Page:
• RIchard Feinman

    As somebody who teaches biochemistry to medical students, I am astounded at the utter disregard for biochemistry or scientific thinking, and a rush to judgement that makes Ancel Keys seem like a very careful researcher. From a medical perspective, not the least of the problem is that equating sugar with ethanol and tobacco trivializes these very serious health problems. Whatever you think about risk factors and what Lustig thinks is biochemistry, there is still not a single disease outside of well-characterized inborn errors of metabolism that is clearly attributed to fructose. These wild sounding statements “There was not a single reaction in the body, Professor Lustig said, that required fructose” sounds profound but is meaningless. If he means dietary fructose, there is not a single reaction that requires dietary glucose, either.” If he means metabolites, fructose is everywhere. “War?” and Jenna Vaught thinks that Type II diabetes is more of a risk from fructose than glucose. People with diabetes don’t have fructometers. Fructose is a carbohydrate and is processed like a carbohydrate (open a biochemistry texgt) and reducing carbohydrates is clearly beneficial for diabetes and metabolic syndrome but it is hard to think of an experiment that showed that it was specifically reducing fructose that accounted for the benefit of carbohydrate restriction. Reducing sugar as method of reducing carbohydrates or reducing calories is clearly a good thing but starting another round of hysteria like the low-fat fiasco that is still with us, is sure to hurt. If nothing else, people have common sense and they have experience with sugar. If we equate the incontrovertible evidence on tobacco with the essentially meaningless results in Lustig’s PlosOne study (I provided a comment there that shows how to interpret his data), we will have done a great disservice at the moment when people are looking for guidance on health.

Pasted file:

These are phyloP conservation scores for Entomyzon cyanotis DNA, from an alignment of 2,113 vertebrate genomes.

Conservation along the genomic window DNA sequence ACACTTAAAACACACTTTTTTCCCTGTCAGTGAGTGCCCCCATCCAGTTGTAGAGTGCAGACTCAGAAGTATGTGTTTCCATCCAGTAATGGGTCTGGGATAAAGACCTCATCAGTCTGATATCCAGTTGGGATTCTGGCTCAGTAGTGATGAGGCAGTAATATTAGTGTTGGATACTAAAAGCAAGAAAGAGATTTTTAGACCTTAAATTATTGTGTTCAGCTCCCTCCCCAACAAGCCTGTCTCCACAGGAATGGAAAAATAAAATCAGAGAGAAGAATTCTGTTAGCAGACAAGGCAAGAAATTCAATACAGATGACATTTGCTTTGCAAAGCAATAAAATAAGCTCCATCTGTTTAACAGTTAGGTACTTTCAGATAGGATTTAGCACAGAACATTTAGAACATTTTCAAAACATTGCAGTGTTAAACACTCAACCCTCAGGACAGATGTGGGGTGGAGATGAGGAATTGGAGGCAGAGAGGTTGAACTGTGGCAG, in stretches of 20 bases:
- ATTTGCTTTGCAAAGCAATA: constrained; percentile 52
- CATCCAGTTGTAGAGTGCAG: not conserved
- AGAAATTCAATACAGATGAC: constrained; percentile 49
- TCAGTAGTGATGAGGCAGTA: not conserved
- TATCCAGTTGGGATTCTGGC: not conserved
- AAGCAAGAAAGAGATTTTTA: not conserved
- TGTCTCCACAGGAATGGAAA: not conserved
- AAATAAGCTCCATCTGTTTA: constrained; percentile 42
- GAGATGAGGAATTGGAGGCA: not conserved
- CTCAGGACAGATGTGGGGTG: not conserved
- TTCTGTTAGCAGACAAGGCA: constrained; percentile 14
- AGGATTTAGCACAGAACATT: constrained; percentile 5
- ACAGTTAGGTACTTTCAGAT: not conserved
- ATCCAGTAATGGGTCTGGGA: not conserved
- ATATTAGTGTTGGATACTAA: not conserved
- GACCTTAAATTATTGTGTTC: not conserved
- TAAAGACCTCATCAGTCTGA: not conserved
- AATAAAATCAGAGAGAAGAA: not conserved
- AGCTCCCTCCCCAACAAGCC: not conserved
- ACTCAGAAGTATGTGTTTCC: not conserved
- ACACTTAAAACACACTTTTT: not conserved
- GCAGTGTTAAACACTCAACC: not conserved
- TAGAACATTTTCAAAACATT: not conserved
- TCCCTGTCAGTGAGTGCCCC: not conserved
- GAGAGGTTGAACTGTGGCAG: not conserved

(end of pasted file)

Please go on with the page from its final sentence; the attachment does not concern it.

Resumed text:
• rinpochet

    My body is the experiment. My personal experience, and that of my daughter over the past month of reducing carbs and getting rid of sugar in our diets has been nothing short of miraculous! And we are not alone.

    Not only dramatic weight loss with also dramatic drop in blood pressure but improved hearing, vision, thicker hair, more energy, and no more headaches. BTW, those old “liver spots” have gone and my wrinkiles are also filling out. Whole foods are the miracle drug and sugar is the poison. My body, and that of my daughter are just two of many living proofs of this.

    Dr. Lustig’s book literally saved our lives and we will never be able to adequately thank him.

  • rinpochet

    I also lost a good deal of weight and normalized my blood pressure within weeks of starting a program of low carbs and no refined sugar with whole foods. My body and that of my daughter are living proof of the toxicity of sugar in the diet.

    Dr. Lustig will have our continued undying support for his work in fighting the battle against the greatest killer in our communities; sugar. Also the greatest villain in the surge of health care costs in this country!

    Congratulations on your success!! You are an inspiration to many.